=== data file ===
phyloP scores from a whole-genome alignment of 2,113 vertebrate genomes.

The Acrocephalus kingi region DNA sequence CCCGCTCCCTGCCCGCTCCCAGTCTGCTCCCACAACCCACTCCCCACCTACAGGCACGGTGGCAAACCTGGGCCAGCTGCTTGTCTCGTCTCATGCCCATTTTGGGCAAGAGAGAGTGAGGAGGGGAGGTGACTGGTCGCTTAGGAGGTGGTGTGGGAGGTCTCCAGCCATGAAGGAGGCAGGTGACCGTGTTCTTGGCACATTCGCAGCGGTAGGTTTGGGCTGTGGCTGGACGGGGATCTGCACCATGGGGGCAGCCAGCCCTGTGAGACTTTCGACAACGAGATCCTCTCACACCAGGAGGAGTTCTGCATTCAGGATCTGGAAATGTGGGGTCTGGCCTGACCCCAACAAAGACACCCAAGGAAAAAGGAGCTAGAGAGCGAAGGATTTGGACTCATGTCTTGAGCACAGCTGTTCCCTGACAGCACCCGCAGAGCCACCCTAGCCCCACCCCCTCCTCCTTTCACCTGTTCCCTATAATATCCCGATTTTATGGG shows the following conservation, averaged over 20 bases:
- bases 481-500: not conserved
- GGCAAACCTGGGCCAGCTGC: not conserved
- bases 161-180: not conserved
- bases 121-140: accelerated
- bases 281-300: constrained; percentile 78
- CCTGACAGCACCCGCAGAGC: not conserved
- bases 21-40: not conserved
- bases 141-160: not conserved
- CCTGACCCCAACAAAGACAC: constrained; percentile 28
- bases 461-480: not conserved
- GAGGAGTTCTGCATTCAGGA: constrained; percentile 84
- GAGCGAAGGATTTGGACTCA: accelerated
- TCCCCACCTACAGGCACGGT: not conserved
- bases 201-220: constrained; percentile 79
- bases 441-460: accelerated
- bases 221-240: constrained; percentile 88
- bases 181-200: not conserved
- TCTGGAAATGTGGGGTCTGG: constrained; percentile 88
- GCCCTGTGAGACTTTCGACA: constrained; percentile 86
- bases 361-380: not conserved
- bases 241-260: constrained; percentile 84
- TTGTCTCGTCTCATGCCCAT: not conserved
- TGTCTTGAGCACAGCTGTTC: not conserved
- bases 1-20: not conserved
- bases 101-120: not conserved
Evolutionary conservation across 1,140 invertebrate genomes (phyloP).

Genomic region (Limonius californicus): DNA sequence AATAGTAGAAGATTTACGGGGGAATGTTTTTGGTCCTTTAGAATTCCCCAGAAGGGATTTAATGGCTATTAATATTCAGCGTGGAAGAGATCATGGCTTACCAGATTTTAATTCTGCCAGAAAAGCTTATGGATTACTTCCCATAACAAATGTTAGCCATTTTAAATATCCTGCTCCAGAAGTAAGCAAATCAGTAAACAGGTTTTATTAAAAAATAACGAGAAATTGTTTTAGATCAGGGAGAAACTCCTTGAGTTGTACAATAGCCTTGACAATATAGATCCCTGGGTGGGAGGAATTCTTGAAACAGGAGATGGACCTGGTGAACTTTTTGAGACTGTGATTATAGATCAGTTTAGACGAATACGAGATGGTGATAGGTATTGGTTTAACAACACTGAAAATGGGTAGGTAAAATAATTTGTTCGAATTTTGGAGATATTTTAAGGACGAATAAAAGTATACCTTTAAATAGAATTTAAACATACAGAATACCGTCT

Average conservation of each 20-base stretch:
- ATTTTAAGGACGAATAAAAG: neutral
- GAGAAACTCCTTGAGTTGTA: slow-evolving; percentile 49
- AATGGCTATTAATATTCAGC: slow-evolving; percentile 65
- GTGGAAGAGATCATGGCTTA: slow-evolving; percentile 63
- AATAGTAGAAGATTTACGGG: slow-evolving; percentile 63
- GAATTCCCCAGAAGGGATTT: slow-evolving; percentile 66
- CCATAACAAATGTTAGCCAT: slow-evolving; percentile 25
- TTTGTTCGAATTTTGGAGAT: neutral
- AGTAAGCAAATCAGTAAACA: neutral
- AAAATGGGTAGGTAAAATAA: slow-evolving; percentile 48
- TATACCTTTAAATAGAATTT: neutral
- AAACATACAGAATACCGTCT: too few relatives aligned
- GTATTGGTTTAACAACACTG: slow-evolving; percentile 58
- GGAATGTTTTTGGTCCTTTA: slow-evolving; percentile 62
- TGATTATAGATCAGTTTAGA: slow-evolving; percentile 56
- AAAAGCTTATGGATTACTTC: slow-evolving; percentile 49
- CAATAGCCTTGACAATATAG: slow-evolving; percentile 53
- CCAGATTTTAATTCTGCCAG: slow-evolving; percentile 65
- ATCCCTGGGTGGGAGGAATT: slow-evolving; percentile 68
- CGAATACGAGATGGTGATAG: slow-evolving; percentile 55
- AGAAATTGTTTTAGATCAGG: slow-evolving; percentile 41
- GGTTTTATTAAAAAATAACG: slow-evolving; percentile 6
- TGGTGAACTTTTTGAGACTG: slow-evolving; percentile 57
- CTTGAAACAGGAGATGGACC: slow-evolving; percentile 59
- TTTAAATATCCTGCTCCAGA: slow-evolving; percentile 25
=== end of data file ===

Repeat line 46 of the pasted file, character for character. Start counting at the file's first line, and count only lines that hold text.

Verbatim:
- AAAAGCTTATGGATTACTTC: slow-evolving; percentile 49